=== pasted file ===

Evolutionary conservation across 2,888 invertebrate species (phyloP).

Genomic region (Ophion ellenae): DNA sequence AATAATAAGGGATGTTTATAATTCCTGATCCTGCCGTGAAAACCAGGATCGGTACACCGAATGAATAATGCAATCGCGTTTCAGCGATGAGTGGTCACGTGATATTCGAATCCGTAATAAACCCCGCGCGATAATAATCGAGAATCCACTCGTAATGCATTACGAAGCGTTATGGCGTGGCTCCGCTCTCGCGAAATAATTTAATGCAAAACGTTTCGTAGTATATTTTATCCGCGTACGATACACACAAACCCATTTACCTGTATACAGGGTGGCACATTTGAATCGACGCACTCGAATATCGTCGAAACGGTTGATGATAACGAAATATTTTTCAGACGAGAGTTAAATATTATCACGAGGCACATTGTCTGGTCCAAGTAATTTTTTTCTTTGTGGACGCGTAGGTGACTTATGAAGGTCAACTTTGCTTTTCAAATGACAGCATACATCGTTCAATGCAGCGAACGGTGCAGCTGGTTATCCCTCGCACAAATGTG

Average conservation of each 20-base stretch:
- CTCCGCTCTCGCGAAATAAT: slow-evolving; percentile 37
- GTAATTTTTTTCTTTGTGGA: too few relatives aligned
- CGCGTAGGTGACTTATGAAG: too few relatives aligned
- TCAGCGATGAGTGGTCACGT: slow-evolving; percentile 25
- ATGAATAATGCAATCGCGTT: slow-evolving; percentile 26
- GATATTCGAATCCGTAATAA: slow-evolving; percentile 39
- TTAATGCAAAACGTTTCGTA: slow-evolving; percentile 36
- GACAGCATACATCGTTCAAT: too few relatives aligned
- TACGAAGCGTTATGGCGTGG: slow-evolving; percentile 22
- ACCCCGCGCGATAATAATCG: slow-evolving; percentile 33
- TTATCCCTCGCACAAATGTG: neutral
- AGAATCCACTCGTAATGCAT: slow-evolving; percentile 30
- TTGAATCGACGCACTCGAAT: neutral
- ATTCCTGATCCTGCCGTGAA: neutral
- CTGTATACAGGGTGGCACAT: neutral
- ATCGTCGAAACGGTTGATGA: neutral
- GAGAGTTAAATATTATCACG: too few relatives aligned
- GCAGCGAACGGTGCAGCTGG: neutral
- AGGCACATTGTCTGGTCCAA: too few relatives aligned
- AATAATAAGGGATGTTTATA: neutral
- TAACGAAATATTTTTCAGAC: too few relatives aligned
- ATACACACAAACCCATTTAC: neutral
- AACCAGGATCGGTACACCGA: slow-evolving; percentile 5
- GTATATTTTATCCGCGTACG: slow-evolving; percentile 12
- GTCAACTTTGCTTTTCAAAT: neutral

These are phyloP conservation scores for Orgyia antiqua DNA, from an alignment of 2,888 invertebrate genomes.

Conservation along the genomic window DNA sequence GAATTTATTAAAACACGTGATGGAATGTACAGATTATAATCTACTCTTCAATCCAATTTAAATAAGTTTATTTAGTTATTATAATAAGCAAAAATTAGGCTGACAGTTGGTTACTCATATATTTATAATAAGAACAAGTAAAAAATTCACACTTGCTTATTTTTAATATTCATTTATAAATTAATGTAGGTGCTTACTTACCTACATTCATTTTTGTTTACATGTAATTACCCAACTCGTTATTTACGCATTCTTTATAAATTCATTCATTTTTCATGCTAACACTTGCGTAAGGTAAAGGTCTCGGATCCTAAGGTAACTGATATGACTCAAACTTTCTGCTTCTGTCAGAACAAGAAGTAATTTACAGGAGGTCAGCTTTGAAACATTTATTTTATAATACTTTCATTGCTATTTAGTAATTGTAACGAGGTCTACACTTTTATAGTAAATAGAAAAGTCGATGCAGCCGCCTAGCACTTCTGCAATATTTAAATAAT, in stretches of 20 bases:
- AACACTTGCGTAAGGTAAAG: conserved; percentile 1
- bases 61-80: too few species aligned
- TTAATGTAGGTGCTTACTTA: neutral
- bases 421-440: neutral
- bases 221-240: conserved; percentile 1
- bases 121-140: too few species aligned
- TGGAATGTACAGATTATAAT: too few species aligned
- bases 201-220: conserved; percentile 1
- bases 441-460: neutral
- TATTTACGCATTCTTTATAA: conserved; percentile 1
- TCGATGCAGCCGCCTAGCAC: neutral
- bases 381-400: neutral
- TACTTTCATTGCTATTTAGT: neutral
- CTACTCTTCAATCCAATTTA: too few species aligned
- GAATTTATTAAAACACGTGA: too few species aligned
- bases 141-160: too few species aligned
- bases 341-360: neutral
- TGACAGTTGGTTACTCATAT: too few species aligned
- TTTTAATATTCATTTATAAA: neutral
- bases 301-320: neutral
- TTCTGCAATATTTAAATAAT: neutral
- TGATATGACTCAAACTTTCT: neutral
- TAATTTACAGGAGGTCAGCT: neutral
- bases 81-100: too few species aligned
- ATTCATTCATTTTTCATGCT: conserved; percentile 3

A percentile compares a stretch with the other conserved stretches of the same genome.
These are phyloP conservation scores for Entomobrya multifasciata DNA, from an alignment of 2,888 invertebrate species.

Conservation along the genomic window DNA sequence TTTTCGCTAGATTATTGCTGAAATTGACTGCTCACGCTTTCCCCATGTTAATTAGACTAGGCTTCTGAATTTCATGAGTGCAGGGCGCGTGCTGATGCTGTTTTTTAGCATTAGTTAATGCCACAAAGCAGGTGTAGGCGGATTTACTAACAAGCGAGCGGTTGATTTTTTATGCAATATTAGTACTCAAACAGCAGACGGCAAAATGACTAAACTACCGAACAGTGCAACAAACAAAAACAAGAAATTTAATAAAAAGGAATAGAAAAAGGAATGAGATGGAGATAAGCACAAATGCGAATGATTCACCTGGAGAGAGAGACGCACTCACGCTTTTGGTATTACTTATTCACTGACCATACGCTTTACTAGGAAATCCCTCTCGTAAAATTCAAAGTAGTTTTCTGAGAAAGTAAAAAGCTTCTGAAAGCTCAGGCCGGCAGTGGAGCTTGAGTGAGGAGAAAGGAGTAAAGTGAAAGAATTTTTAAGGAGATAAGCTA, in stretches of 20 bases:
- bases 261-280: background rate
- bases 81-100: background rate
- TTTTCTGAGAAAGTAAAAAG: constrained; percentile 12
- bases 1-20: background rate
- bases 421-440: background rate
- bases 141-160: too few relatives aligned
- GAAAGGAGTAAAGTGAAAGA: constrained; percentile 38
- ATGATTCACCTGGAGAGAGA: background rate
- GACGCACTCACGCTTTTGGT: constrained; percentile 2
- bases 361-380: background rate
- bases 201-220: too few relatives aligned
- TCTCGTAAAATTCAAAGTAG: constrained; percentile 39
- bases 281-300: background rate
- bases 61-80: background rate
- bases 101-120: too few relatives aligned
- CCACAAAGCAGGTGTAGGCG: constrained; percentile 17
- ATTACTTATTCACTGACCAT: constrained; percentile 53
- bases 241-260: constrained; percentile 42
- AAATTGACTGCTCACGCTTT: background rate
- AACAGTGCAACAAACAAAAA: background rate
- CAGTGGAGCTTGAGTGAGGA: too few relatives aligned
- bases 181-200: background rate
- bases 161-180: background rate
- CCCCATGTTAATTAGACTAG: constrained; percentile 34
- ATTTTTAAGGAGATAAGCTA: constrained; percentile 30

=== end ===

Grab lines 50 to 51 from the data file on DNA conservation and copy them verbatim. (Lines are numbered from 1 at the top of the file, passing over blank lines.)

- bases 301-320: neutral
- TTCTGCAATATTTAAATAAT: neutral